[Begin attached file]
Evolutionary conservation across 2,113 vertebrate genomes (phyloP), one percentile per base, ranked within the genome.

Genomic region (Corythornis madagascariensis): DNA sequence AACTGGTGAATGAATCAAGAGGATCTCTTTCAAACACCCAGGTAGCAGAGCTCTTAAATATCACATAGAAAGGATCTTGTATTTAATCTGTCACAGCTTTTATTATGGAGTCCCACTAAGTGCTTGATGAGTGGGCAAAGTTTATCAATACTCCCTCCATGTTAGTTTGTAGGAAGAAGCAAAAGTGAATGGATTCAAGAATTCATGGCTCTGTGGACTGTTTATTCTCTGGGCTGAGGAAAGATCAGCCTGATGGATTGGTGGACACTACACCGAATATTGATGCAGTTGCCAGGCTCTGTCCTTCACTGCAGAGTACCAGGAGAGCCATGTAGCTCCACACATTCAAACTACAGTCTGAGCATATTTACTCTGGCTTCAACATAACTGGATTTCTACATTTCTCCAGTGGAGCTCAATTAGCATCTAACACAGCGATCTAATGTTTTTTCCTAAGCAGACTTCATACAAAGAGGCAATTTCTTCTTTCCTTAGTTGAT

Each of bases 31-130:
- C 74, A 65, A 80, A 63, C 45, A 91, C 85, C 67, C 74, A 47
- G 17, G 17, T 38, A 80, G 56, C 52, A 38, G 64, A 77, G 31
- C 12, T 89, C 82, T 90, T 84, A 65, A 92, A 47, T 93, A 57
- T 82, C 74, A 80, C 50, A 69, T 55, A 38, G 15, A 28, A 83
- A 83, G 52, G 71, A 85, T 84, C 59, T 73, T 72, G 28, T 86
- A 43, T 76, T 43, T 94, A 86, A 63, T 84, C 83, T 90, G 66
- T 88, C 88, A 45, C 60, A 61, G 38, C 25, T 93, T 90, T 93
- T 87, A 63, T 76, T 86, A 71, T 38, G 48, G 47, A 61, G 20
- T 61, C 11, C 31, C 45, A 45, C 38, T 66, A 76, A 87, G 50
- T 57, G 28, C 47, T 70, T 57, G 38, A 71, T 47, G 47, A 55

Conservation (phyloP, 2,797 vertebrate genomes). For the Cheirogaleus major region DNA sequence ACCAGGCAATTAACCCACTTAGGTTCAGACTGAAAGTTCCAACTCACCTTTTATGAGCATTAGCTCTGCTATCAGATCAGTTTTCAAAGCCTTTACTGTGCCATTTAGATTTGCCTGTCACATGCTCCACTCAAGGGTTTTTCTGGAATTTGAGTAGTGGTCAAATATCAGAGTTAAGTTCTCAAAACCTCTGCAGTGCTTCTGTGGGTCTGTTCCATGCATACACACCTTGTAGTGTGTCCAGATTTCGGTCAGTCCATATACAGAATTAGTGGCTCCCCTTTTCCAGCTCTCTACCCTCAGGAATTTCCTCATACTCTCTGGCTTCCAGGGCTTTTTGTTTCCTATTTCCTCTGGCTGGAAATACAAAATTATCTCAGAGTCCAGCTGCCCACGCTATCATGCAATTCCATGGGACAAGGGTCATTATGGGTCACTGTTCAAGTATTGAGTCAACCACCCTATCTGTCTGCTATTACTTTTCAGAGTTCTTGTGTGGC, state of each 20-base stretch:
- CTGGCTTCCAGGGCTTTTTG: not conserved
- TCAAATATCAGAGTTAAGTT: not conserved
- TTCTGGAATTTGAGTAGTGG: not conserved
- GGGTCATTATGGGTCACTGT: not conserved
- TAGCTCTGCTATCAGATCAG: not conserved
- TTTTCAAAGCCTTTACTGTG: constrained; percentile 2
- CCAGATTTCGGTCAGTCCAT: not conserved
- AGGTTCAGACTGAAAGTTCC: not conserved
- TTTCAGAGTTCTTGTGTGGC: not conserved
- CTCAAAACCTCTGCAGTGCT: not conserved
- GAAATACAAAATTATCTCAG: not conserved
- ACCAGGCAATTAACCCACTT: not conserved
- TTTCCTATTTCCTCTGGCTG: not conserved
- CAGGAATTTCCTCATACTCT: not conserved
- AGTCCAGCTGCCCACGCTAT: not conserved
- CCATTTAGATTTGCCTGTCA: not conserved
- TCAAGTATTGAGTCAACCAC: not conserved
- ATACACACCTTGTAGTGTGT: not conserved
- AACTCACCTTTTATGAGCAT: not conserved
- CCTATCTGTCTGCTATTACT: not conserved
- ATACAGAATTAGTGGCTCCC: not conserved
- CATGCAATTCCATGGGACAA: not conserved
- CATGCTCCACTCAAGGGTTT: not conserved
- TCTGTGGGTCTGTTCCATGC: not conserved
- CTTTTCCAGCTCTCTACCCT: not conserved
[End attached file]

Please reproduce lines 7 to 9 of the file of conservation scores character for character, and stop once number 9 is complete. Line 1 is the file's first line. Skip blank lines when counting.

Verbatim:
- T 82, C 74, A 80, C 50, A 69, T 55, A 38, G 15, A 28, A 83
- A 83, G 52, G 71, A 85, T 84, C 59, T 73, T 72, G 28, T 86
- A 43, T 76, T 43, T 94, A 86, A 63, T 84, C 83, T 90, G 66